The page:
The Minimal Wave Tapes Vol. 2 (Stones Throw)
Veronica Vasicka unveils another set of synthetic pleasures.
Tue Mar 13 2012
Time Out Ratings :<strong>Rating: </strong>4/5
Okay, it's official: We've now heard more minimal wave—the catch-all term that DJ and audio archeologist Veronica Vasicka uses to describe the kind of spare, sometimes dystopian and often homemade machine music from the late '70s through the '80s—than we did when this music was actually new. (And we practically lived in Mudd Club and Danceteria, spots that thrived on this sound). We can thank Vasicka for that; her Minimal Wave show on East Village Radio and her label of the same name have been unearthing the these audio artifacts for years. The Minimal Wave Tapes Vol. 1, released through Peanut Butter Wolf's Stones Throw label in 2010, exposed more people to this music than ever before; the new The Minimal Wave Tapes Vol. 2 is likely to increase its visibility even further.
The charm of much of this music lies in its slight awkwardness; inexpensive synthesizers and drum machines were still a relatively new phenomenon, and MIDI was a foreign language that many electronic-music producers were only just mastering. The availability of cheap electronics meant that there were plenty of DIY-style artists involved in the scene, with creative borrowing as much a part of their modus operandi as pure inventiveness (which does nothing to detract from this music's appeal). "Presidents," from a 1988 track from Greece's In Trance 95, for instance, features the sort of vaguely sinister, bubbling, Eastern-tinged keyboard lines that made Germany's D.A.F. so appealing. A cut from In Aeternam Vale's "Annie" could be mistaken for the pioneering electropunk duo Suicide in full "Cheree"/"Dream Baby Dream" mode, if not for the plaintive French vocals in place of Alan Vega's sinister come-ons.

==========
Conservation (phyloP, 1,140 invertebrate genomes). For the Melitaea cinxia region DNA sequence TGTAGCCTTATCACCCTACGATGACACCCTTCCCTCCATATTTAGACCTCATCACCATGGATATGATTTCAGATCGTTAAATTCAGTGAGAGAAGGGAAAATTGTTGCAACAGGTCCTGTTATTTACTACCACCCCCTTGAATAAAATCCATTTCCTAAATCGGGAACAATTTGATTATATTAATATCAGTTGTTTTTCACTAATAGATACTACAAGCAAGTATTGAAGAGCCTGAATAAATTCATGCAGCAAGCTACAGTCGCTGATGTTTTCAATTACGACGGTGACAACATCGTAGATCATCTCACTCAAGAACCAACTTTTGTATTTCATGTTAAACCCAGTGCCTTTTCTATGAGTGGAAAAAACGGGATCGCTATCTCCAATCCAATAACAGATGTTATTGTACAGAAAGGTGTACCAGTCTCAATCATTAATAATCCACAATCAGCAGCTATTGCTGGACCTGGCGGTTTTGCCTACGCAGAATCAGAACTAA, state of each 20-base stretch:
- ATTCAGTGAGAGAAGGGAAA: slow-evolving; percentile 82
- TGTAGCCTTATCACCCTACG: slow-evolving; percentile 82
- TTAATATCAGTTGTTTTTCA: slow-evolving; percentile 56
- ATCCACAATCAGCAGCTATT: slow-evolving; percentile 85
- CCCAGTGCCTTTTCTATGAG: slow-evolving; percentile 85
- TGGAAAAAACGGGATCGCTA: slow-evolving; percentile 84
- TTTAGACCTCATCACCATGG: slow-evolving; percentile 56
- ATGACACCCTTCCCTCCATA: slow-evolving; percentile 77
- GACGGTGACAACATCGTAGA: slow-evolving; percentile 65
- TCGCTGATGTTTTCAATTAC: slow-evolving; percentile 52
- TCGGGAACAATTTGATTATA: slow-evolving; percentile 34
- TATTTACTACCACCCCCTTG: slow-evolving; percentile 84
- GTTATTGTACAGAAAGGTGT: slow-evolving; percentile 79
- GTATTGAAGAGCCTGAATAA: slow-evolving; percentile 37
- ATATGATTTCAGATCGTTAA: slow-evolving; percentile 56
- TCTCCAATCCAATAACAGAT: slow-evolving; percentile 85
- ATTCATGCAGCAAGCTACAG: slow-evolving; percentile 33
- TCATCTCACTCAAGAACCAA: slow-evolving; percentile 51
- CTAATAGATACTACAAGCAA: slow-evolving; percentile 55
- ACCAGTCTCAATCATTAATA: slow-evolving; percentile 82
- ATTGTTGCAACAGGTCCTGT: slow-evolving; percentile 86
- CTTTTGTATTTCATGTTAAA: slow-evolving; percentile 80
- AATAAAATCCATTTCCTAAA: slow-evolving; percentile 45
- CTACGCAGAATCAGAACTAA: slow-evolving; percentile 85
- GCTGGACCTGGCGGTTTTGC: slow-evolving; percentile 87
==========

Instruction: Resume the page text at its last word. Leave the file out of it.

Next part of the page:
That last track has a dream-within-a-nightmare feel to it—something it shares with Philippe Laurent's "Distorsion," which features meandering circus-of-the-damned synth draped over an almost bouncy bassline. Felix Kubin fuses grating squalls and glistening arpeggios to a punkish double-time beat on "Japan Japan," while Class Info's "Out of Line" works crooning vocals and bluesy guitar into a gently grinding synth-and-drum-machine rhythm section; the beautiful chord progression in "Theme" (1981), from Australia's Aural Indifference, ends the collection on a wistful note. Whatever the genre, it's a great song—and that's something that can be said for many of these tracks. They're a must-listen for electronic-pop historians, or anyone with a simple hankering to hear some really cool tunes.